$200 million NSW TAFE funding shortfall threatens the future of vocational education

Jarrod Brown
Jarrod Brown

After years of neglect by the former government, TAFE NSW has been left with an almost $200m funding shortfall that, if left unaddressed, could result in campus closures, course cuts, job losses and questions about the safety of teachers and students.

According to the NSW Teachers Federation, this funding shortfall comes as no surprise to neglected TAFE teachers, students and employees used to dealing with dwindling resources.

“The shortfall clearly demonstrates the previous government’s experiment of a market-driven funding model for vocational education is an abject failure,” says NSW Teachers Federation President Angelo Gavrielatos.

 “This news could not come at a worse time as NSW struggles to reverse skills shortages that are vital to rebuilding NSW after the recent bushfires, floods, pandemic and the current housing crisis.” 

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Despite multiple announcements of record budgets by former Coalition ministers, the reality is that TAFE NSW has been slowly starved of funding and now only receives the same $1.8 billion in funding it received under the last Labor government back in 2011.

Undervalued and underfunded 

Even though TAFE NSW remains an essential long-standing educational institution, Minister Tim Crakanthrop says that a decade of budget cuts has left the public provider operating as a shell of its former self. 

“The former government’s approach to funding TAFE was a game of chicken, underfunding and then providing top-up support at the last-minute time and time again.

“The game of budget chicken isn’t just tiresome, it robs TAFE of the stability it needs to skill the workers of today and prepare themselves for the needs of tomorrow.

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In a recommendation from TAFE NSW to government bodies, it was revealed that the operating budget for the State’s public provider has required a budget adjustment of at least $200 million each year for the last four years to ensure that the basic delivery of services could be maintained.

Without appropriate funding, TAFE NSW will be forced to face course cuts, reduced teacher numbers, campus closures, deteriorating facilities and the neglect of disadvantaged students.

“Budget after budget, the former government has underfunded TAFE NSW”, said Treasurer Daniel Mookhey, “leaving it begging for the funding it requires every year to effectively teach and train people for careers that provide important skills and services for communities across NSW.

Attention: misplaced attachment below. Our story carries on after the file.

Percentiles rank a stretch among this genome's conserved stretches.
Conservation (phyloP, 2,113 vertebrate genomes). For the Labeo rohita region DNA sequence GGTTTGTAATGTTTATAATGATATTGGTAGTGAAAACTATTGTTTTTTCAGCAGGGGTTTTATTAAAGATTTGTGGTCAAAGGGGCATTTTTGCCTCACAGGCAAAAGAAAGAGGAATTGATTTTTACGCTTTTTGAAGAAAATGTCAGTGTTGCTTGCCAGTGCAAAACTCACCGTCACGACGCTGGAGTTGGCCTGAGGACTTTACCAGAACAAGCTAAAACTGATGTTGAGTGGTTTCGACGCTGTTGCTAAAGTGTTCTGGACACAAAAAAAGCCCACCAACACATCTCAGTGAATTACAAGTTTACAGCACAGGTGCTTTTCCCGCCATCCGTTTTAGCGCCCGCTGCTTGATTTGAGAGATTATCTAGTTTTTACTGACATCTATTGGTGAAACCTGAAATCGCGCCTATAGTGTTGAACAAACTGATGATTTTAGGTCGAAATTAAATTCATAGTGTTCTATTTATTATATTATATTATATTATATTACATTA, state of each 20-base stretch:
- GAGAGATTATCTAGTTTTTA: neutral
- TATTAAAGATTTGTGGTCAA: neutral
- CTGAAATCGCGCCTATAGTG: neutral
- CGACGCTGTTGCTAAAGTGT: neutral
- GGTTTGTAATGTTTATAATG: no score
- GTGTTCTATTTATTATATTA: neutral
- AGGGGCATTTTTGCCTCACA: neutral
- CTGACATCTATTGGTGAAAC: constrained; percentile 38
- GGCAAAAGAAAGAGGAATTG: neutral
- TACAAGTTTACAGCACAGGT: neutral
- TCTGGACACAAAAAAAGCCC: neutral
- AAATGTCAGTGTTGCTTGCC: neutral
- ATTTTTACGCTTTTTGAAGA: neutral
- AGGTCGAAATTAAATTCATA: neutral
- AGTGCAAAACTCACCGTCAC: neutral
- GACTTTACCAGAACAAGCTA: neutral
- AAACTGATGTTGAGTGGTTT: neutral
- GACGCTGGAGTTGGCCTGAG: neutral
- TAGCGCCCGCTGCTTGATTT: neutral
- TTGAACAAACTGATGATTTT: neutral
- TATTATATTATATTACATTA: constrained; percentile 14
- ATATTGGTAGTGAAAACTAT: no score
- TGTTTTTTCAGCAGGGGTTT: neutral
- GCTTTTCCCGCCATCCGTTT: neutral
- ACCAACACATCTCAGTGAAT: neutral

“TAFE NSW is skilling up and accrediting the State’s current and future workforce – the builders, IT experts, designers, educators, accountants, business owners and other professionals across a wide range of industries – and deserves the funding to do this effectively.

According to Treasurer Mookhey, this lack of funding has left teachers and students operating from “unsafe” facilities that fail to meet industry standards, with repairs, maintenance and equipment desperately needed.

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The fight for funding

There is still a light at the end of the tunnel as the NSW Government and Commonwealth Government enter into negotiations for a new National Skills Agreement, with the hopes of returning TAFE to its former glory.

Heading into negotiations, the Minns government has committed to:

  • a comprehensive review of the vocational education system to determine the full impact of Coalition cuts and establish a path to rebuilding TAFE;
  • keeping TAFE campuses in public hands;
  • hiring an additional 1,000 apprentices and trainees across the NSW Government by 2026;
  • guaranteeing a minimum of 70 per cent of the Skills budget will go to TAFE;
  • addressing the skills gap through three manufacturing centres of excellence – in Western Sydney, the Hunter, and the Illawarra.

Before the NSW election, the Minns government also pledged to provide TAFE with the financing stability it needs to flourish, starting with a guarantee of at least 70 per cent of vocational education and training funding to TAFE each year.

“There’s a lot of work to do, but the Minns Labor Government is committed to getting TAFE back on track and ensuring it thrives,” said Minister Crakanthrop. 

“The Minns Government must act to restore recurrent funding to TAFE NSW and put an end to the funding uncertainty of the last 12 years,” Mr Gavrielatos said. “It must abolish the Smart and Skilled funding model.” 

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“TAFE funding must be a priority, it is central to quality of life and future growth of the NSW economy and a skilled workforce.”

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Jarrod Brown combines his background in journalism, copywriting and digital marketing with a lifelong passion for storytelling. Jarrod established his journalism career working on the education news and information site The Bursar. He lives on the Sunshine Coast - usually found glued to the deck of a surfboard.